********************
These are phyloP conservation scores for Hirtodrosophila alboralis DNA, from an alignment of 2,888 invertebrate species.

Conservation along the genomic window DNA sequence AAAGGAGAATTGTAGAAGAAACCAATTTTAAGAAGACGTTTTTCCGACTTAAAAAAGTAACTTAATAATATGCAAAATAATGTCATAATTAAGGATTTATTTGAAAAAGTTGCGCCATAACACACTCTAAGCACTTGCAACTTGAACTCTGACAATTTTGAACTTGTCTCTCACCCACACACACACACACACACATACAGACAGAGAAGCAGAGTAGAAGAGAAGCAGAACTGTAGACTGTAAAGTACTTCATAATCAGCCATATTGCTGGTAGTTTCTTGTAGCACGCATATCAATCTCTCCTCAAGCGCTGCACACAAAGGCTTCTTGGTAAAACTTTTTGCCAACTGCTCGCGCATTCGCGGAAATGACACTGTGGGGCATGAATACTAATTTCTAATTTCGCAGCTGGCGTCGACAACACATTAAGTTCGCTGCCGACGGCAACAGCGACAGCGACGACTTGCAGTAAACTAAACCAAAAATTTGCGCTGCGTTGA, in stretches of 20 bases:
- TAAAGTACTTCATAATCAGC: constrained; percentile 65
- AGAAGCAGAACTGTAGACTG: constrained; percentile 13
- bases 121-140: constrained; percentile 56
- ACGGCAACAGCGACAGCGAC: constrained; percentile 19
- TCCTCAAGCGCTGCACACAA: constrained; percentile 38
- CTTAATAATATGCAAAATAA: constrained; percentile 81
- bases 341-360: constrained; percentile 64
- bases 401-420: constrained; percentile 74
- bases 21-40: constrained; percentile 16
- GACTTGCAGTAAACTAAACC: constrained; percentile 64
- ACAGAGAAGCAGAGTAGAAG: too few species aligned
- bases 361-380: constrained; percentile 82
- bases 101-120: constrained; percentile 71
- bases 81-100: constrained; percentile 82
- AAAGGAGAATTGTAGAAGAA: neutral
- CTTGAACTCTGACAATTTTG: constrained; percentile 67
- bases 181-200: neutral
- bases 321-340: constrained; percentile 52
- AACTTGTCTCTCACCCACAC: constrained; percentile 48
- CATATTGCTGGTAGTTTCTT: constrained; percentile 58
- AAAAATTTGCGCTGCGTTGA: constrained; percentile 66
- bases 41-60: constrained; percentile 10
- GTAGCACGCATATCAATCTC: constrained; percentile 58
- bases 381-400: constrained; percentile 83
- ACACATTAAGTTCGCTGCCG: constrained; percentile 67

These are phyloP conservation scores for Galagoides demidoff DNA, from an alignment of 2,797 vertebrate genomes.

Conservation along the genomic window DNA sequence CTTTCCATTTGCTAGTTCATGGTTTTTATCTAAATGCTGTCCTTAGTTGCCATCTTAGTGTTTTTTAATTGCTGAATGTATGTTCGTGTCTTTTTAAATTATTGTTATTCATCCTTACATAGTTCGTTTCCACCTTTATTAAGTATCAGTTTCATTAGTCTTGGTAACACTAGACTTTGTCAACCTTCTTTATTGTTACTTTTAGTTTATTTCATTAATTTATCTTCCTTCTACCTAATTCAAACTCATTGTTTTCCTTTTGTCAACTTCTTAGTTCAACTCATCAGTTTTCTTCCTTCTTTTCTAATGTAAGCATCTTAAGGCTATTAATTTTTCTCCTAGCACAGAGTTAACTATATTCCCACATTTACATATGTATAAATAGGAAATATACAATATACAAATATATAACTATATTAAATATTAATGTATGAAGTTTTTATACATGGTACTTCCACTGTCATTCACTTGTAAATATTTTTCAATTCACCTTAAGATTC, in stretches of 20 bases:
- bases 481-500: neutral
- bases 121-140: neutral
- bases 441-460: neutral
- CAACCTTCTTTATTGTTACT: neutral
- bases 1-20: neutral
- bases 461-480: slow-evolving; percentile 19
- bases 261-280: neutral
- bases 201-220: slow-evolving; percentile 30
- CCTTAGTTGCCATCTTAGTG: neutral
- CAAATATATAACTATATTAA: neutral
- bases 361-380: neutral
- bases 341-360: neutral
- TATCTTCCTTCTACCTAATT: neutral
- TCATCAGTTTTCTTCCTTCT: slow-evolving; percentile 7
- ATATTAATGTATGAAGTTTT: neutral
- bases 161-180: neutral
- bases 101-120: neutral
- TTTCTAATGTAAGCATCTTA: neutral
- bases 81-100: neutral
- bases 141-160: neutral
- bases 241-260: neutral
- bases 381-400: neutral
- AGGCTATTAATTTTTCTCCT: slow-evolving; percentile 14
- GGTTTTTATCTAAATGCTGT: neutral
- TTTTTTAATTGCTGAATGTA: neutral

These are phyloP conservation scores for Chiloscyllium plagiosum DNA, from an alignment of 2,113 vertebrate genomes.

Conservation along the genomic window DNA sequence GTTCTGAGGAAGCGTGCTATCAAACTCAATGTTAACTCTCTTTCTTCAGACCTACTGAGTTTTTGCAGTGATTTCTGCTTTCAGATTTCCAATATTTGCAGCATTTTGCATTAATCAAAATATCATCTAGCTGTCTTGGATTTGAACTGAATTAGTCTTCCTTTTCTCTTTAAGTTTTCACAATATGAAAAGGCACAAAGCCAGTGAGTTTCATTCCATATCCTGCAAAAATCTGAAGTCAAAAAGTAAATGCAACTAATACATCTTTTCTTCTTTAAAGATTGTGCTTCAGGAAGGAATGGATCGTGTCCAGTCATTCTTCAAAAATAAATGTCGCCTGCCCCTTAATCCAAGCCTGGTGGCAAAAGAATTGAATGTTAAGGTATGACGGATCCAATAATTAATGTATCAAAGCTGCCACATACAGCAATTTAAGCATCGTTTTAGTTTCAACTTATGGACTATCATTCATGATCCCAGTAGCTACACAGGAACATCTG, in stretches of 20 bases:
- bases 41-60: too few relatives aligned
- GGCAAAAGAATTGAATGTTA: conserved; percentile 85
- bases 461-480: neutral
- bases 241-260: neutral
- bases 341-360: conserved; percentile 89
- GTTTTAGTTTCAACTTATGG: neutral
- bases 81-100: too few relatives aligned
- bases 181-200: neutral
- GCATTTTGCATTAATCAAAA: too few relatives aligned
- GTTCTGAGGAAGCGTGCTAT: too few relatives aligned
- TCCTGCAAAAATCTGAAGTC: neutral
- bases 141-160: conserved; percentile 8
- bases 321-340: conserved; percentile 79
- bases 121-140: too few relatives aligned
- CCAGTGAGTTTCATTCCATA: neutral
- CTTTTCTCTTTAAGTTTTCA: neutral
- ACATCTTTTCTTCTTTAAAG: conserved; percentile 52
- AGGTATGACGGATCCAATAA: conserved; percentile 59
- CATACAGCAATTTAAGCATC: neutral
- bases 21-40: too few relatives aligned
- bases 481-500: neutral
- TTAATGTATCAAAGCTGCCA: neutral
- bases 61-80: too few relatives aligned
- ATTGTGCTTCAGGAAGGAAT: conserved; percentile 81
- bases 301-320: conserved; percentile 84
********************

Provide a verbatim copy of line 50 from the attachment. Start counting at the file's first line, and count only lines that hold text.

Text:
- bases 241-260: neutral